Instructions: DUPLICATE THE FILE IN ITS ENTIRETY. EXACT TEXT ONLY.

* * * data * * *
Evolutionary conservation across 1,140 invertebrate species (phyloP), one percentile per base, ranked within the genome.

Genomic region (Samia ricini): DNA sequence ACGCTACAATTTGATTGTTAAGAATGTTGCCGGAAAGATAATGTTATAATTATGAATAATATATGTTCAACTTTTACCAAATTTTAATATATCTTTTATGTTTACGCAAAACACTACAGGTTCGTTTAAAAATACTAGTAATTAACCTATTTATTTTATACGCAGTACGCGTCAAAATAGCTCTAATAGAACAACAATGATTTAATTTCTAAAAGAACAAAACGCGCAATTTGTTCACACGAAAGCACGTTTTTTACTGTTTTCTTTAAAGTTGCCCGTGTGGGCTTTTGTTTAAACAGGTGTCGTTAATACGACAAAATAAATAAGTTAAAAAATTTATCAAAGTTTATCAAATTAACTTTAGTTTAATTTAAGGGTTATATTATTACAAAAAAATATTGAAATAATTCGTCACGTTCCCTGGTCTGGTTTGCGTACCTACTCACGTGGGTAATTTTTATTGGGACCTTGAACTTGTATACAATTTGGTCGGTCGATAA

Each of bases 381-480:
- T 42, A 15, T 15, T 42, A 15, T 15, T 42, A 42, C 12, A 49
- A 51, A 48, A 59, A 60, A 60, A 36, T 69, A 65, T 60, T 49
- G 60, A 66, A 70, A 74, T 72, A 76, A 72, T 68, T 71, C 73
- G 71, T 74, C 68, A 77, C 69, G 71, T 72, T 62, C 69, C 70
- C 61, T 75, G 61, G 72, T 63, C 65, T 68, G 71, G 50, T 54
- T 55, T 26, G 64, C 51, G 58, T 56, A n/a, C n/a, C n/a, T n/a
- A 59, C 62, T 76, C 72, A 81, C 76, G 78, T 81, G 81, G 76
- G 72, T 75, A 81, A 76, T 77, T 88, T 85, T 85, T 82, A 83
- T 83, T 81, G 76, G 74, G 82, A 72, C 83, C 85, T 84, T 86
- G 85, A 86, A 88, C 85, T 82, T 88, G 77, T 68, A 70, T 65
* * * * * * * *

Evolutionary conservation across 1,140 invertebrate species (phyloP), one percentile per base, ranked within the genome.

Genomic region (Samia ricini): DNA sequence ACGCTACAATTTGATTGTTAAGAATGTTGCCGGAAAGATAATGTTATAATTATGAATAATATATGTTCAACTTTTACCAAATTTTAATATATCTTTTATGTTTACGCAAAACACTACAGGTTCGTTTAAAAATACTAGTAATTAACCTATTTATTTTATACGCAGTACGCGTCAAAATAGCTCTAATAGAACAACAATGATTTAATTTCTAAAAGAACAAAACGCGCAATTTGTTCACACGAAAGCACGTTTTTTACTGTTTTCTTTAAAGTTGCCCGTGTGGGCTTTTGTTTAAACAGGTGTCGTTAATACGACAAAATAAATAAGTTAAAAAATTTATCAAAGTTTATCAAATTAACTTTAGTTTAATTTAAGGGTTATATTATTACAAAAAAATATTGAAATAATTCGTCACGTTCCCTGGTCTGGTTTGCGTACCTACTCACGTGGGTAATTTTTATTGGGACCTTGAACTTGTATACAATTTGGTCGGTCGATAA

Each of bases 381-480:
- T 42, A 15, T 15, T 42, A 15, T 15, T 42, A 42, C 12, A 49
- A 51, A 48, A 59, A 60, A 60, A 36, T 69, A 65, T 60, T 49
- G 60, A 66, A 70, A 74, T 72, A 76, A 72, T 68, T 71, C 73
- G 71, T 74, C 68, A 77, C 69, G 71, T 72, T 62, C 69, C 70
- C 61, T 75, G 61, G 72, T 63, C 65, T 68, G 71, G 50, T 54
- T 55, T 26, G 64, C 51, G 58, T 56, A n/a, C n/a, C n/a, T n/a
- A 59, C 62, T 76, C 72, A 81, C 76, G 78, T 81, G 81, G 76
- G 72, T 75, A 81, A 76, T 77, T 88, T 85, T 85, T 82, A 83
- T 83, T 81, G 76, G 74, G 82, A 72, C 83, C 85, T 84, T 86
- G 85, A 86, A 88, C 85, T 82, T 88, G 77, T 68, A 70, T 65